The two sciences are different from each other on the following grounds:

(1) Sociology studies the modern, civilized and complex societies where anthropologists study the simple, primitive and non-literate societies.

(2) Sociologists study small as well as large societies but an anthropologist usually concentrates on small societies.

(3) Sociology makes use of observation, interview, social survey, questionnaire and other methods in its investigation whereas anthropologists directly go and live in the community they study.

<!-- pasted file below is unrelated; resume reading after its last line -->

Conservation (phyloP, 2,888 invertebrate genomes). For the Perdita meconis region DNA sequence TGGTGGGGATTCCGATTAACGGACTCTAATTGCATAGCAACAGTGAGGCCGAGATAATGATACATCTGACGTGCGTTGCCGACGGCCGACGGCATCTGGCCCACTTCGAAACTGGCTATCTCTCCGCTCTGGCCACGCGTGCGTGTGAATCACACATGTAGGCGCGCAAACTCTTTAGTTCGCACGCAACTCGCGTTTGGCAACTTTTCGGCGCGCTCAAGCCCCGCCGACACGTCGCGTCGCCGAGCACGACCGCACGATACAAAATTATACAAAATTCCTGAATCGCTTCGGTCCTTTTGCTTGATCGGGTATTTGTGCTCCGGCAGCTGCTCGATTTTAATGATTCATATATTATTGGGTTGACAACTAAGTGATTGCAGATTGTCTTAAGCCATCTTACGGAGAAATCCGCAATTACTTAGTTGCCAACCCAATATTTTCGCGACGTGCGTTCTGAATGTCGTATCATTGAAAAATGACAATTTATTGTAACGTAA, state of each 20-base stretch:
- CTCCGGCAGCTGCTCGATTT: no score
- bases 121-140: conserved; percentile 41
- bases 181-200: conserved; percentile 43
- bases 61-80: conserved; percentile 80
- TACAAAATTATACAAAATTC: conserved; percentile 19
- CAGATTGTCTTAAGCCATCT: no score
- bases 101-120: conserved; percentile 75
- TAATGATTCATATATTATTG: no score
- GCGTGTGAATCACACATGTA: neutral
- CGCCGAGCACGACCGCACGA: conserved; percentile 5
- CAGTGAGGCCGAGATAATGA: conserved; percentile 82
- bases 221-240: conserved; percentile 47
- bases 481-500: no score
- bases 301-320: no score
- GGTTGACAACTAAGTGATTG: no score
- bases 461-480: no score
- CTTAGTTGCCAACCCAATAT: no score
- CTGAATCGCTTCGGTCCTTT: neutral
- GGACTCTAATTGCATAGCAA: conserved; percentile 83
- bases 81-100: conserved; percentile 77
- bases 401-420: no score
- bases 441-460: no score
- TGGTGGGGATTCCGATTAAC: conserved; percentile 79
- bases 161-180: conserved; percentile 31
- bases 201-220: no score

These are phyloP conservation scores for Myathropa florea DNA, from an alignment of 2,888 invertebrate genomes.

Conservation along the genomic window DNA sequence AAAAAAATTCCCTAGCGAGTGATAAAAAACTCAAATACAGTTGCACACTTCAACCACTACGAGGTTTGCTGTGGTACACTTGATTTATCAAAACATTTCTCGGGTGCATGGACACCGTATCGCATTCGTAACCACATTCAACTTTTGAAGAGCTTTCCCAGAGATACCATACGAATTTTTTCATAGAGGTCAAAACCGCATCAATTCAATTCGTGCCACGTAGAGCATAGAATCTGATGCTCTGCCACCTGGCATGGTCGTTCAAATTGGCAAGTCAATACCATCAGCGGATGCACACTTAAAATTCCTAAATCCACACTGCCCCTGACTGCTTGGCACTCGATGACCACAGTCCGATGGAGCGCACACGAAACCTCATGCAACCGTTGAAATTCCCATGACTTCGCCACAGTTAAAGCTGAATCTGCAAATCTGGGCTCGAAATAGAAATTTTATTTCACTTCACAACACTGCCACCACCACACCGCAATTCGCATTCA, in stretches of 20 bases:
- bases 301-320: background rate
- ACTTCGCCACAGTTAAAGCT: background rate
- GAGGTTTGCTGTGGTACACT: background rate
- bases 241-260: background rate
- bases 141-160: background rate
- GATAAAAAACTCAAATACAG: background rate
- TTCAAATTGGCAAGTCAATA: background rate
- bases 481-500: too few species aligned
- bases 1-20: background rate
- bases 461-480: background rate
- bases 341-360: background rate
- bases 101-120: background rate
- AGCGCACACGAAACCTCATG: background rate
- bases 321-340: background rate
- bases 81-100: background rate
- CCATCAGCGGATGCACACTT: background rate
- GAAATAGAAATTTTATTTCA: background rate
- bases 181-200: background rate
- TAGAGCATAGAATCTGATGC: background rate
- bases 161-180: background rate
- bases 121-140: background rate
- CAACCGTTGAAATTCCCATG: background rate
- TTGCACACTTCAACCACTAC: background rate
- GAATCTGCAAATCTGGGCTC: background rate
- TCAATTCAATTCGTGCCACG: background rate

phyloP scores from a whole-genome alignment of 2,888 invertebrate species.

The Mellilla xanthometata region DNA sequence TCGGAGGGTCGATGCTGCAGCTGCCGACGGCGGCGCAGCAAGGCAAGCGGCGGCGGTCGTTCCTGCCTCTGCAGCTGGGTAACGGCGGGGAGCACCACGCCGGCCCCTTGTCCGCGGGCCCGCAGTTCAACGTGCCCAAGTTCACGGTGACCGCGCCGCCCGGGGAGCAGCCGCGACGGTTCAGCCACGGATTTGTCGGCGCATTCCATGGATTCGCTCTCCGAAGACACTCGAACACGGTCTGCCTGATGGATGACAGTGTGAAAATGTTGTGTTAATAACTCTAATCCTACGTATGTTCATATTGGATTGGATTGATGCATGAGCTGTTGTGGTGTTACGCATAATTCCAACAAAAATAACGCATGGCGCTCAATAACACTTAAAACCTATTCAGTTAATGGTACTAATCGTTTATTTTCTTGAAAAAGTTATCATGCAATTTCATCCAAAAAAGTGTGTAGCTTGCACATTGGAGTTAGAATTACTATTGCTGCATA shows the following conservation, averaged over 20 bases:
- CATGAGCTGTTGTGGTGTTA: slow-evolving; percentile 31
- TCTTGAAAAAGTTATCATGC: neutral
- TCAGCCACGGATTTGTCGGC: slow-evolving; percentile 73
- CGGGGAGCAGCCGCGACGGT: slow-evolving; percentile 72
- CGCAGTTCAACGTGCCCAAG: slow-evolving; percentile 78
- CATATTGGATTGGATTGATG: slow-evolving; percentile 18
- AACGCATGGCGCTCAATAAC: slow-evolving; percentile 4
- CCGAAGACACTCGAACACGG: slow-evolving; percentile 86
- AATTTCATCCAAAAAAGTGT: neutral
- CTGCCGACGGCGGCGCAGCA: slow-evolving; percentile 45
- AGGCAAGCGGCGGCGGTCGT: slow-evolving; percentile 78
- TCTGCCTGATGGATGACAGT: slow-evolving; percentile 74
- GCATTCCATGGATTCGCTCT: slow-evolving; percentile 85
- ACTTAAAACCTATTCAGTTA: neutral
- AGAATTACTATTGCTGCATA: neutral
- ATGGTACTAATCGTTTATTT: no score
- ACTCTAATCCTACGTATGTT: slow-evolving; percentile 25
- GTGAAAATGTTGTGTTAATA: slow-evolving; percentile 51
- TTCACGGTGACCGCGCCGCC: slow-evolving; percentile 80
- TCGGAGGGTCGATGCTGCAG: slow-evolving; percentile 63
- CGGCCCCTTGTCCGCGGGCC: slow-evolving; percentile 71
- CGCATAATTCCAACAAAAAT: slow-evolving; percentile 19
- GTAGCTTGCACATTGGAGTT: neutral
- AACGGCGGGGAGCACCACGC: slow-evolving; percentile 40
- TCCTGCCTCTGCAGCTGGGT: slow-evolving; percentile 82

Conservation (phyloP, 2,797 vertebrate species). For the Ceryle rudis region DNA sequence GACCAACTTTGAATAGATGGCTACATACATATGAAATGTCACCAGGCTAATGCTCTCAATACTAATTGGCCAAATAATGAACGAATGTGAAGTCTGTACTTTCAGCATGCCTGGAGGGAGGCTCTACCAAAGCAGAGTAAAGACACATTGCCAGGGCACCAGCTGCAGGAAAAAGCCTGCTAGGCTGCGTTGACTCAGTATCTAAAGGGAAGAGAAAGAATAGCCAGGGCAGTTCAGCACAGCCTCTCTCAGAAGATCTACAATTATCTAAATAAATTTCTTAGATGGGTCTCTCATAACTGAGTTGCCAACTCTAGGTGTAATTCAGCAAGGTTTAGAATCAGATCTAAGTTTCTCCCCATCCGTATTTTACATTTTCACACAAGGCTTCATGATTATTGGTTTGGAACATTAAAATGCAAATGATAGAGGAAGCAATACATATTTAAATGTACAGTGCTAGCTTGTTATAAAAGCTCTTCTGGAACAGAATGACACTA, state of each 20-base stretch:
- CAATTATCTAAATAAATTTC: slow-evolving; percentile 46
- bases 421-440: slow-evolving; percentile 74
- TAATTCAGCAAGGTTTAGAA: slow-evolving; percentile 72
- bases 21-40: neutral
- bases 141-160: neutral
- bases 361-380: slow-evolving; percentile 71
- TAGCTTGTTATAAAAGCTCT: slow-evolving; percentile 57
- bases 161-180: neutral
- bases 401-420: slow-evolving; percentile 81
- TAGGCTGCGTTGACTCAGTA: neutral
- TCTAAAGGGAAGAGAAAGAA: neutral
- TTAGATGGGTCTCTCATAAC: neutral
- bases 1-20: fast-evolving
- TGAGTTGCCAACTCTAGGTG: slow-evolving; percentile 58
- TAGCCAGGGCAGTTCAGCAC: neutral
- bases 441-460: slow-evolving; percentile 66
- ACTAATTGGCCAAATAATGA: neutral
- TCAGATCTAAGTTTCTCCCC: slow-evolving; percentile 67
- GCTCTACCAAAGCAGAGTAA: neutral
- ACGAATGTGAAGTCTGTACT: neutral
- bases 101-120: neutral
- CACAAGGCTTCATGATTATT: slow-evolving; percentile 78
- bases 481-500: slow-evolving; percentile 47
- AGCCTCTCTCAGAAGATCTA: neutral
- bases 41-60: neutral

(4) Sociology, more often, studies parts of a society and generally specialises in institutions such as family, marriage, or processes, such as, social change, social mobility. On the other hand, anthropologists study societies in all their aspects as a whole. They concentrate their study on a given ‘cultural area’.


From the above, we are clear that Sociology and Anthropology are mutually contributory. An anthropologist is basically a sociologist and uses sociological concepts and techniques in its inquiry. Thus, we are sure that A. L. Kroebar’s remark on the two sciences that both are twin sisters is true to a great extent.